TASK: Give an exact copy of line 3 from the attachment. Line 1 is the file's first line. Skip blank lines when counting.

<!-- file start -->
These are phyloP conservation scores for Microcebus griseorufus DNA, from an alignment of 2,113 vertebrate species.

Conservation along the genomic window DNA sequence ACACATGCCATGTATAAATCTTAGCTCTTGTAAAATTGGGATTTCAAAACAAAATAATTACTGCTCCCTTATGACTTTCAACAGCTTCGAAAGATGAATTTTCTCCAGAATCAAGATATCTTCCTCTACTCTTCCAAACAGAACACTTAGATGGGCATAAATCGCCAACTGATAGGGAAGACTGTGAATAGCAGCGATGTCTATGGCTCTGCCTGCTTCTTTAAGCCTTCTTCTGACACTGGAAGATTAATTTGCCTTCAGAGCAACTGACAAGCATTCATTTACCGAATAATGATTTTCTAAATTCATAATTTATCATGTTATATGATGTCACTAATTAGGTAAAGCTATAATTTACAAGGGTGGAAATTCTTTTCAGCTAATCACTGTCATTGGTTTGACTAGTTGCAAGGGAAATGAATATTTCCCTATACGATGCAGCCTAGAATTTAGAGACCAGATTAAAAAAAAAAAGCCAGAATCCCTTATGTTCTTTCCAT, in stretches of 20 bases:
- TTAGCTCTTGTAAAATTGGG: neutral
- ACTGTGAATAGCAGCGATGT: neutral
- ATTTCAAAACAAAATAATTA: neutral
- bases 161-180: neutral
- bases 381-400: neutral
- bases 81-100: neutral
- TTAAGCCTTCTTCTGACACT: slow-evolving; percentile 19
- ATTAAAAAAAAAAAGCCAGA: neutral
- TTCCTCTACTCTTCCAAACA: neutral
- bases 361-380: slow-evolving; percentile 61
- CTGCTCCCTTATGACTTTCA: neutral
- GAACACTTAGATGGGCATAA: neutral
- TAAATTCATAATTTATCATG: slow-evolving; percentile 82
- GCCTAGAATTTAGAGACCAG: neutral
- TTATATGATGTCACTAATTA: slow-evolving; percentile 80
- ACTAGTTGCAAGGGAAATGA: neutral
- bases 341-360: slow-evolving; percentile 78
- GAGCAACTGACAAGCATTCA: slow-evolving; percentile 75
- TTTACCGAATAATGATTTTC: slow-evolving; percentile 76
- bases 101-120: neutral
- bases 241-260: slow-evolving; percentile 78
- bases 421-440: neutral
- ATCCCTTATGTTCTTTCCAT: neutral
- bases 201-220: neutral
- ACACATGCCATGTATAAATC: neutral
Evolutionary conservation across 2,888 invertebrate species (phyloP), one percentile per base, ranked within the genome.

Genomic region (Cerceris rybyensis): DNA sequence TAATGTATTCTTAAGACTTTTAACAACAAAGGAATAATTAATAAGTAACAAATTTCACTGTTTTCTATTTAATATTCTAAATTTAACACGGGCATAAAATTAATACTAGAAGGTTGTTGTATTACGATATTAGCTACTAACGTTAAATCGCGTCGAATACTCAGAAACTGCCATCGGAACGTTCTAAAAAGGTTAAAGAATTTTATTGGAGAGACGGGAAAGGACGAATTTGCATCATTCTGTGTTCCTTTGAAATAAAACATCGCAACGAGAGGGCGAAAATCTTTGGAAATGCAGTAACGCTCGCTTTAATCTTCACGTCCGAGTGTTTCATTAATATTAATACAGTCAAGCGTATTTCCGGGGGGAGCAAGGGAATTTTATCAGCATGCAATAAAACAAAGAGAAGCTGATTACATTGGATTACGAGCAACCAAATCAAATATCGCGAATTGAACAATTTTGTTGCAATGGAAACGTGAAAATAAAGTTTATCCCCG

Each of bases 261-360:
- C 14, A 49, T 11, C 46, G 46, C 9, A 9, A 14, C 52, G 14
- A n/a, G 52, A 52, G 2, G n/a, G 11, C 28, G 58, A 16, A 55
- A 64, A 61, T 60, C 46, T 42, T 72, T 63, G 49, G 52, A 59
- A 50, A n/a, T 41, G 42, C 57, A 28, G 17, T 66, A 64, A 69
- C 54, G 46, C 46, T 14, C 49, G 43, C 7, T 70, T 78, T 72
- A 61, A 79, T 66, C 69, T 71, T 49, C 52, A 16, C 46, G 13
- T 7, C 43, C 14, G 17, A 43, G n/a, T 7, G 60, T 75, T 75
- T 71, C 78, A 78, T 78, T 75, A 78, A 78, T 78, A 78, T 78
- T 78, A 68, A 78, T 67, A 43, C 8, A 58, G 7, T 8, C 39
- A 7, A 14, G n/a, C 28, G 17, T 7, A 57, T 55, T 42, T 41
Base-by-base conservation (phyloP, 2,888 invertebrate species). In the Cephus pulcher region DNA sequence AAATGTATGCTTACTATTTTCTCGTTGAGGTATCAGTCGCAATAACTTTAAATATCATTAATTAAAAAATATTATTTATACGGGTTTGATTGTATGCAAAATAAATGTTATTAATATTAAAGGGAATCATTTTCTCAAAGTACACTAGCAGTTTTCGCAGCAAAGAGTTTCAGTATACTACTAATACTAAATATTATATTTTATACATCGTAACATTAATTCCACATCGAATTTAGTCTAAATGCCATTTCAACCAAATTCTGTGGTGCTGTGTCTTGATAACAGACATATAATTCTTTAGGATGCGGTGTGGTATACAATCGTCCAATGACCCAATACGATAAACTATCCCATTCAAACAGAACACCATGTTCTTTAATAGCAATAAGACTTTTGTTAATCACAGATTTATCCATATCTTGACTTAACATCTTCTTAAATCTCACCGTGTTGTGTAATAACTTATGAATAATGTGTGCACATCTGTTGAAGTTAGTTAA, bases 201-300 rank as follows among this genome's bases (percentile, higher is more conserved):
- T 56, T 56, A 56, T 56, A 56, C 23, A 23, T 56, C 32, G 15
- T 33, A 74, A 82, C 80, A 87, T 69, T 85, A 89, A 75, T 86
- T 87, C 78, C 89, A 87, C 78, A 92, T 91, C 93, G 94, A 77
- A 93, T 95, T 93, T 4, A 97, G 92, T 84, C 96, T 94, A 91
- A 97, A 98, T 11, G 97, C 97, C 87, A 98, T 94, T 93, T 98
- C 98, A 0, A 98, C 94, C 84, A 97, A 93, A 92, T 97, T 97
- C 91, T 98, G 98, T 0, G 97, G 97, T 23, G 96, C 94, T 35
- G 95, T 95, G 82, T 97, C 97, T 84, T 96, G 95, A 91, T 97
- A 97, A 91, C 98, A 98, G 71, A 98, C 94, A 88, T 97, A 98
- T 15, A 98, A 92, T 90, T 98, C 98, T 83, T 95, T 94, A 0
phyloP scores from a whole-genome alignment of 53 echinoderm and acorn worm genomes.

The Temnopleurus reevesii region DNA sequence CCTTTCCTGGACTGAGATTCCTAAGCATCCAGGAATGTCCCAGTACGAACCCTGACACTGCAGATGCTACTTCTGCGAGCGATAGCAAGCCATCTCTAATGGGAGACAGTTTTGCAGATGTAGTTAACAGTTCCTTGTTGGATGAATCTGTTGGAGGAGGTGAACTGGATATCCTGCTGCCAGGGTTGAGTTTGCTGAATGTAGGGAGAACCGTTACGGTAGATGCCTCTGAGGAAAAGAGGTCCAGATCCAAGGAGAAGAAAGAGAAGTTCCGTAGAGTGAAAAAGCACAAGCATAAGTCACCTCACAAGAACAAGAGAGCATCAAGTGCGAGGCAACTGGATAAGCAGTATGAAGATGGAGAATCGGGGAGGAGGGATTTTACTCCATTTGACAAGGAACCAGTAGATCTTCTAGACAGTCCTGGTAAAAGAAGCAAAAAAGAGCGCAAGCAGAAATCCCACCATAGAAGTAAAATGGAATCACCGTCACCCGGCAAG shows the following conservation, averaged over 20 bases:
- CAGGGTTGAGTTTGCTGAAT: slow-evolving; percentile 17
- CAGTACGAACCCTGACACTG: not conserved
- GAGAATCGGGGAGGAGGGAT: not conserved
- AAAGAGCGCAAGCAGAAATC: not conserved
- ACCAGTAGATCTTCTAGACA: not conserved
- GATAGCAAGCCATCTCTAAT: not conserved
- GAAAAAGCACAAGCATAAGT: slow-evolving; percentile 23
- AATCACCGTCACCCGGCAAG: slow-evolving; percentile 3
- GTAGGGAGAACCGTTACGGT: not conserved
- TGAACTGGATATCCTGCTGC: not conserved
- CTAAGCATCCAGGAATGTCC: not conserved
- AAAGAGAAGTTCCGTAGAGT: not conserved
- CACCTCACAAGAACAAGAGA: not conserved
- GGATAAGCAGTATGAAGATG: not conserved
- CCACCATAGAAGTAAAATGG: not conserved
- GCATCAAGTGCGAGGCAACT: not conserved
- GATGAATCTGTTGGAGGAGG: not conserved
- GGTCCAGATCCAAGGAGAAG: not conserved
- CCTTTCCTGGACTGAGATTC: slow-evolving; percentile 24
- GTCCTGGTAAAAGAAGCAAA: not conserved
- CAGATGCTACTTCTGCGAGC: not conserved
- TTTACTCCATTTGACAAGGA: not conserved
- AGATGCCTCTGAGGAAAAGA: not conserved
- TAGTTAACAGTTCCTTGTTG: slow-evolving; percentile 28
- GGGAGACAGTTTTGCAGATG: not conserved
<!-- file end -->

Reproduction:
- TTAGCTCTTGTAAAATTGGG: neutral